The TSO has made recordings over the years, beginning with Ernest MacMillan in the 1940s and continuing with Seiji Ozawa and Andrew Davis, among others. But it hasn’t come close to matching the OSM’s phenomenal success under Dutoit. There is hope now that with Gimeno on the podium and the Harmonia Mundi contract, things will change. However, the odds are not good. The classical-music record business is in a steep decline, and Gimeno is a young conductor on the move who may not stay long enough to have much impact in Toronto.

The TSO, Gimeno, and Harmonia Mundi decided to make their first recording together a kind of a blockbuster: Messiaen’s massive Turangalîla-Symphonie. It is 80 minutes long, with a huge orchestra, a piano soloist, and another soloist playing the ondes Martenot, a most unusual instrument. As it happens, the TSO recorded this piece in 1967 with Ozawa. It was an odd but attention-getting choice then but is not so offbeat in 2024. There have been at least 25 recordings of Turangalîla to date with conductors of the stature of Rattle, Chailly, Nagano, and Salonen. Do we really need another? And while some critics like to characterize Turangalîla as rarely performed, I know of at least four major performances in the past year: Jaap van Zweden and the New York Philharmonic (March 2023), Simone Young and the Berlin Philharmonic (May 2023), Simon Rattle and the London Symphony (June 2023), and Payare and the OSM (December 2023).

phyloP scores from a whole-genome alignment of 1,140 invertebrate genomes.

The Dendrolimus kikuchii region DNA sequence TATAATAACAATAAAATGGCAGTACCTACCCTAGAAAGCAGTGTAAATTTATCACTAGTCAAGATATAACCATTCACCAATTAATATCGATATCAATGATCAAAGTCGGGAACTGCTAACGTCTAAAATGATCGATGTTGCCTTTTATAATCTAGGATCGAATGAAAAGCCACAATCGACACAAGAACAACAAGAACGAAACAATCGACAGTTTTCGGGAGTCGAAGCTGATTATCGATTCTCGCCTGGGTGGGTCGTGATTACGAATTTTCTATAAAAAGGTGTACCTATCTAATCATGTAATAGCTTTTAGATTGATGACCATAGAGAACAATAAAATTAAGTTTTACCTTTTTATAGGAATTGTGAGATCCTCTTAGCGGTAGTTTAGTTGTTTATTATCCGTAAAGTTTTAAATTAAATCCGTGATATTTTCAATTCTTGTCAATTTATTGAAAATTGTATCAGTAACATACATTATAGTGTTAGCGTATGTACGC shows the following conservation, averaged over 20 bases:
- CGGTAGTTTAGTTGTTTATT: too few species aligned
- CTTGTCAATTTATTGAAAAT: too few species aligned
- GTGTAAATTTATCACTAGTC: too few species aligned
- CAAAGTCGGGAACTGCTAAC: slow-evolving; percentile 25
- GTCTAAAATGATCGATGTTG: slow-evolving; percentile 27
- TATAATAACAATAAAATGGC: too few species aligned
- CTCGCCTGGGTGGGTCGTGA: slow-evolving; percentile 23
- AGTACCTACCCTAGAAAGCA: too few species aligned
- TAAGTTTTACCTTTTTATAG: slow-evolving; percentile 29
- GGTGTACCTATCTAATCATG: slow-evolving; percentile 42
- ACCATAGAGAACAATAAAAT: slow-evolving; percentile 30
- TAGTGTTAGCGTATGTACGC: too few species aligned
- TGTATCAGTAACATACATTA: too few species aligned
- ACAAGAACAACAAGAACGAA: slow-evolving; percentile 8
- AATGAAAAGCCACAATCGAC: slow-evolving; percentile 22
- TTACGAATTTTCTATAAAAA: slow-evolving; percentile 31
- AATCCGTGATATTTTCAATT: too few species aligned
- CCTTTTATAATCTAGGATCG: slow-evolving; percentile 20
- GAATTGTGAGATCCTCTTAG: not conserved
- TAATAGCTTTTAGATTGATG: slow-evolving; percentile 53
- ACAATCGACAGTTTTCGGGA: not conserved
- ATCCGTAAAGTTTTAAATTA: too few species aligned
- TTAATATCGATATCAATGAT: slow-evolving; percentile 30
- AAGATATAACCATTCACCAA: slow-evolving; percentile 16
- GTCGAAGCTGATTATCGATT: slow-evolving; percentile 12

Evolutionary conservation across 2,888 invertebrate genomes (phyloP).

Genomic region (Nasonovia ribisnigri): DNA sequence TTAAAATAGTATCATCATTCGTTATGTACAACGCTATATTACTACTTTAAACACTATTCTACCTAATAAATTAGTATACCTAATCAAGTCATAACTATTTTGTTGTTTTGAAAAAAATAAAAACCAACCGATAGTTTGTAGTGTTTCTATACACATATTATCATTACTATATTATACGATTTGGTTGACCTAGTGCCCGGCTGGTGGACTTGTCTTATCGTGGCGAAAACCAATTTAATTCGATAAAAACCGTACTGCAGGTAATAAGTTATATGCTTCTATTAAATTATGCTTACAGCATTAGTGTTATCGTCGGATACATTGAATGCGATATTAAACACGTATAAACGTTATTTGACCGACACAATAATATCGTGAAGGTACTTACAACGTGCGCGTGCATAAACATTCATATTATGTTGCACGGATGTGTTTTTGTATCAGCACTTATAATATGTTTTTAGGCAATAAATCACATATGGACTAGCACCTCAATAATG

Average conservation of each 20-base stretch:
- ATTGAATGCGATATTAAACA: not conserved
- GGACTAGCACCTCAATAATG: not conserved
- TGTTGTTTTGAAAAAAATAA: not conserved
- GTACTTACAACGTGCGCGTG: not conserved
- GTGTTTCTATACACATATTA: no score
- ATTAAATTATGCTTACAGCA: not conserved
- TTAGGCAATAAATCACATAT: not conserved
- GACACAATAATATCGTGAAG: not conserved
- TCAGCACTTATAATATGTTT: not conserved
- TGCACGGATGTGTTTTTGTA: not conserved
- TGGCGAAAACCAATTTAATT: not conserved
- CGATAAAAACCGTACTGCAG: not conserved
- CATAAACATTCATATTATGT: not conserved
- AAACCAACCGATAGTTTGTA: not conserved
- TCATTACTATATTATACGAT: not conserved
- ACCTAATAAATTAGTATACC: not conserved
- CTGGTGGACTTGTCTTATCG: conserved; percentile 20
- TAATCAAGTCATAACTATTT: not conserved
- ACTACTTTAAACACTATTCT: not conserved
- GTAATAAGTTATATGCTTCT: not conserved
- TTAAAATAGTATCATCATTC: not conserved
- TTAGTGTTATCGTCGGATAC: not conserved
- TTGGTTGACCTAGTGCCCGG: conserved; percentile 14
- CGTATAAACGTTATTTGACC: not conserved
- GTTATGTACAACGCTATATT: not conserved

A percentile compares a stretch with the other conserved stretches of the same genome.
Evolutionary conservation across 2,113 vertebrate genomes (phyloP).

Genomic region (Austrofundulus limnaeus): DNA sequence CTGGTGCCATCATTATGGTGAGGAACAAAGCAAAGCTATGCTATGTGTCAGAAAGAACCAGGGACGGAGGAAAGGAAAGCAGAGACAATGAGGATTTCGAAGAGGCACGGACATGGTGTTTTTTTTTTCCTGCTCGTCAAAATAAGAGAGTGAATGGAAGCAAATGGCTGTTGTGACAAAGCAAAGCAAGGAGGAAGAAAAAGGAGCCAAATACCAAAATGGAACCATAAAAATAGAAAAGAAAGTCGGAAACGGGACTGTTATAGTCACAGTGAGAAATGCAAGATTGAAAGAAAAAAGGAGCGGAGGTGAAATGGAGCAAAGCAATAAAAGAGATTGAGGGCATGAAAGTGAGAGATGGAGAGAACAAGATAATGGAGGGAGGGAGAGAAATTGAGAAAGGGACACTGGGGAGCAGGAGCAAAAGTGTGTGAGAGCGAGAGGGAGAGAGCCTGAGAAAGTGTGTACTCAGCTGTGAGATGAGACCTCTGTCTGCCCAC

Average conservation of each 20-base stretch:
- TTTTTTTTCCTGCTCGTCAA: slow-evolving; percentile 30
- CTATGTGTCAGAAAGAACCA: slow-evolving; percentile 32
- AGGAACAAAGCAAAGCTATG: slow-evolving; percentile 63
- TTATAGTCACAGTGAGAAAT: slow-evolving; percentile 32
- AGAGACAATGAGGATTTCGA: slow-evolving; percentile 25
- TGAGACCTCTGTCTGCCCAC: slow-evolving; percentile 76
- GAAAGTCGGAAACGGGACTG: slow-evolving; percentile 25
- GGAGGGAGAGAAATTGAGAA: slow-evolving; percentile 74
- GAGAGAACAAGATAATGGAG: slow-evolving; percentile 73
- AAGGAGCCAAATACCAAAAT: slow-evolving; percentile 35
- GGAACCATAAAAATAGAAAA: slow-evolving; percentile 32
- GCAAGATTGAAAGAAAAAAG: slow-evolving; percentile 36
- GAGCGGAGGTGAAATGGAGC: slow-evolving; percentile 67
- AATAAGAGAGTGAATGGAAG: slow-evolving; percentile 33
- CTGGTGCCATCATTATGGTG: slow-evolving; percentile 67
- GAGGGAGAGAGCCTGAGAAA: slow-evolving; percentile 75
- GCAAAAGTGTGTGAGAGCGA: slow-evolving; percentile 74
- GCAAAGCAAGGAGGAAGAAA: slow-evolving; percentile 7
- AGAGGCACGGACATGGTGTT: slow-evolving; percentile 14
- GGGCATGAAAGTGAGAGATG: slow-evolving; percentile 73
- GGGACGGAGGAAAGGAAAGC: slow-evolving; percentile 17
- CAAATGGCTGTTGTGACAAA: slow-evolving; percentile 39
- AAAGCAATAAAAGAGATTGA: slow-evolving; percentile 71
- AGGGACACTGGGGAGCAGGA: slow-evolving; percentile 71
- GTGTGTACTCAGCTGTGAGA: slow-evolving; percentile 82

Gustavo Gimeno conducted the Toronto Symphony in Messiaen’s ‘Turangalîla,’ with pianist Marc-André Hamelin and ondes Martenot player Nathalie Forget, before recording it for Harmonia Mundi. (Photo by Jag Gundu)

So the TSO performing and recording Turangalîla is just one of many. Is it good enough? Yes, it is very good in terms of both performance and recorded sound, but it is not superior to any of those I have mentioned. That means it may have trouble making much of an impression and so may not sell many copies.